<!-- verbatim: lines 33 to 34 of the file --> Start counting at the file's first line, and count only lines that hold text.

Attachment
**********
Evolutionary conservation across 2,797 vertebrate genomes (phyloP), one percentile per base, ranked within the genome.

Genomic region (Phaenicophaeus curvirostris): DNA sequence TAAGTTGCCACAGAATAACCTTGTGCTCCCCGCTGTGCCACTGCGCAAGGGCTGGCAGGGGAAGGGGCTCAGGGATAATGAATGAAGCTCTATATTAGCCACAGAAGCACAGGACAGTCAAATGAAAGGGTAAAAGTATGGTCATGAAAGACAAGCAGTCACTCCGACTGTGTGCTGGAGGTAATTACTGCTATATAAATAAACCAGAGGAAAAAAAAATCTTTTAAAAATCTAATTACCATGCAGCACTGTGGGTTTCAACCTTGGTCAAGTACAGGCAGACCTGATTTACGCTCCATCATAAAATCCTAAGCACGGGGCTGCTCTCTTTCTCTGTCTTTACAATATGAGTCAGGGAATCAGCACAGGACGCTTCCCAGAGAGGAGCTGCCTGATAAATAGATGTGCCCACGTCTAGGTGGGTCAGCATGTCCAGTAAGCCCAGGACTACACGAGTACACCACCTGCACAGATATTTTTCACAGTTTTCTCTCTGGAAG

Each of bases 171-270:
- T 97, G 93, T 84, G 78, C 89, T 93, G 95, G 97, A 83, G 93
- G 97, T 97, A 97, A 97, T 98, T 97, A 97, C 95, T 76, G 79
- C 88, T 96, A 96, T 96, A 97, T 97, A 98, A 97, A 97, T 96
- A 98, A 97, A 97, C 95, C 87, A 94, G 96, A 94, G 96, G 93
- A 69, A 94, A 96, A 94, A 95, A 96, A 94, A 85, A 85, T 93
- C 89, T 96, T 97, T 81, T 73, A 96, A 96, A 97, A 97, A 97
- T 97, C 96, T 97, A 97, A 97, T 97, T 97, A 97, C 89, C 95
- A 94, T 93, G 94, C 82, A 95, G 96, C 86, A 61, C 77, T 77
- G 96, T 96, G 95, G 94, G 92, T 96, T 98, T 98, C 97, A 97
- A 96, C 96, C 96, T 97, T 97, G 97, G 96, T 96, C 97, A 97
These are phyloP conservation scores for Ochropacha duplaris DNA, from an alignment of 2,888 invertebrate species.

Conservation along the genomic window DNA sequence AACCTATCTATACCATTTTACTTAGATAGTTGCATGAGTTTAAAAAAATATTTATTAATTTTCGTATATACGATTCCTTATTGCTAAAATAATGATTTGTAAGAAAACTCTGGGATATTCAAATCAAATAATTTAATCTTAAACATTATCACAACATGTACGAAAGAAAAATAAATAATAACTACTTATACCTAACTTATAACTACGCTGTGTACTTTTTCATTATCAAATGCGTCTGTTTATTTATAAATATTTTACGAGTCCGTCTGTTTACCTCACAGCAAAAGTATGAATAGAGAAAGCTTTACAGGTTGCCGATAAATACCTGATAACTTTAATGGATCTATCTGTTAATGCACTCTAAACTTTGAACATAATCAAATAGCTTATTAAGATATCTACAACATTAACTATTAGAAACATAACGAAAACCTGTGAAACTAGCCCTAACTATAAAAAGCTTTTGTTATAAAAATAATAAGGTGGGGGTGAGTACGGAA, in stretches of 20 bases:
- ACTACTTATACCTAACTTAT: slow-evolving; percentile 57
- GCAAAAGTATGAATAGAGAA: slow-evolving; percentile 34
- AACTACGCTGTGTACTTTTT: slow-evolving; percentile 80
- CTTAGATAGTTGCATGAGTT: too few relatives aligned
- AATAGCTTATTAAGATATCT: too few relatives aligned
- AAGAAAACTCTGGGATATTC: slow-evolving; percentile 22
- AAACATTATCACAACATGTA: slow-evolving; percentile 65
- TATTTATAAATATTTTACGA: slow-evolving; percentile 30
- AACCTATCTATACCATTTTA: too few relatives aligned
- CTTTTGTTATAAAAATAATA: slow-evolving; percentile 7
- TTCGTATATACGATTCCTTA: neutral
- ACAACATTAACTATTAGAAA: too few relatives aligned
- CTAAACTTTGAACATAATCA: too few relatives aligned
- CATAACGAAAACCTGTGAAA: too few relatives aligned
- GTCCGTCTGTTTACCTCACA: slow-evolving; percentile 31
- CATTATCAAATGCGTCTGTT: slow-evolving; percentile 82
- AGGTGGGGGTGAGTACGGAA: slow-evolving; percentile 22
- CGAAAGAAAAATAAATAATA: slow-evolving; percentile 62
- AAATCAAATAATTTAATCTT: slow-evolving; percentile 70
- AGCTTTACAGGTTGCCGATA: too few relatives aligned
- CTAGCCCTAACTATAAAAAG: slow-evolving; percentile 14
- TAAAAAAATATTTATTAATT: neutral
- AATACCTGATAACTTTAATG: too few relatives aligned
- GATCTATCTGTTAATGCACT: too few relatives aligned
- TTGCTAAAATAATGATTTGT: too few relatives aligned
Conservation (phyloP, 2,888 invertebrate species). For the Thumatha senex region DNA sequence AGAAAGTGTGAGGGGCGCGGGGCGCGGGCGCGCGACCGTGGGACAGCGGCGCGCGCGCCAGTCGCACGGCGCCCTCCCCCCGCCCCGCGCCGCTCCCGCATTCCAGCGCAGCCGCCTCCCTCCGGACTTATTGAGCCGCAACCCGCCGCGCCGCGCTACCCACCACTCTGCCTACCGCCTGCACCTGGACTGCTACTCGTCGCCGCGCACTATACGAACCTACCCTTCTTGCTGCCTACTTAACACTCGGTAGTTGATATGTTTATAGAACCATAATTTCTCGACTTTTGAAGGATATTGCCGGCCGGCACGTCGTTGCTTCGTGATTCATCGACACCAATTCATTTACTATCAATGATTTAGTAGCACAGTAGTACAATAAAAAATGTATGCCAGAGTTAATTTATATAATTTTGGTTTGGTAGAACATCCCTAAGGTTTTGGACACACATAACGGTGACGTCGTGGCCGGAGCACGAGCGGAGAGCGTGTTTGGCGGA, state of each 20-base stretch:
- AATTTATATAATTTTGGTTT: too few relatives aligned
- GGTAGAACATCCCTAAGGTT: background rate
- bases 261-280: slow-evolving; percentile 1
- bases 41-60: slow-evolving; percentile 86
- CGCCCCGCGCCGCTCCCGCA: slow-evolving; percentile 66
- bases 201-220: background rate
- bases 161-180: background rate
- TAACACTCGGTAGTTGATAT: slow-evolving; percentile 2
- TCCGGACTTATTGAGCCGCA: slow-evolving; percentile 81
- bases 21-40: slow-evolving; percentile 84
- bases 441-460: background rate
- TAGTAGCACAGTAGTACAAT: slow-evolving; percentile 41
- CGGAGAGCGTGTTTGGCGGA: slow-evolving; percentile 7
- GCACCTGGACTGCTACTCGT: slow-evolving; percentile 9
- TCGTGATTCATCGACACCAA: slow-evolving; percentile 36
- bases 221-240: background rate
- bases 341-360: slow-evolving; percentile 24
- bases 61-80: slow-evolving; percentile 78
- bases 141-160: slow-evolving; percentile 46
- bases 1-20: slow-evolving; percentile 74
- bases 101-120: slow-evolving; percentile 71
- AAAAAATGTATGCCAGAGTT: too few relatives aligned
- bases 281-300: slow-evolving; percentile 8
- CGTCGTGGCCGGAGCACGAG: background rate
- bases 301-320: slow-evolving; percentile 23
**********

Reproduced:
- CGAAAGAAAAATAAATAATA: slow-evolving; percentile 62
- AAATCAAATAATTTAATCTT: slow-evolving; percentile 70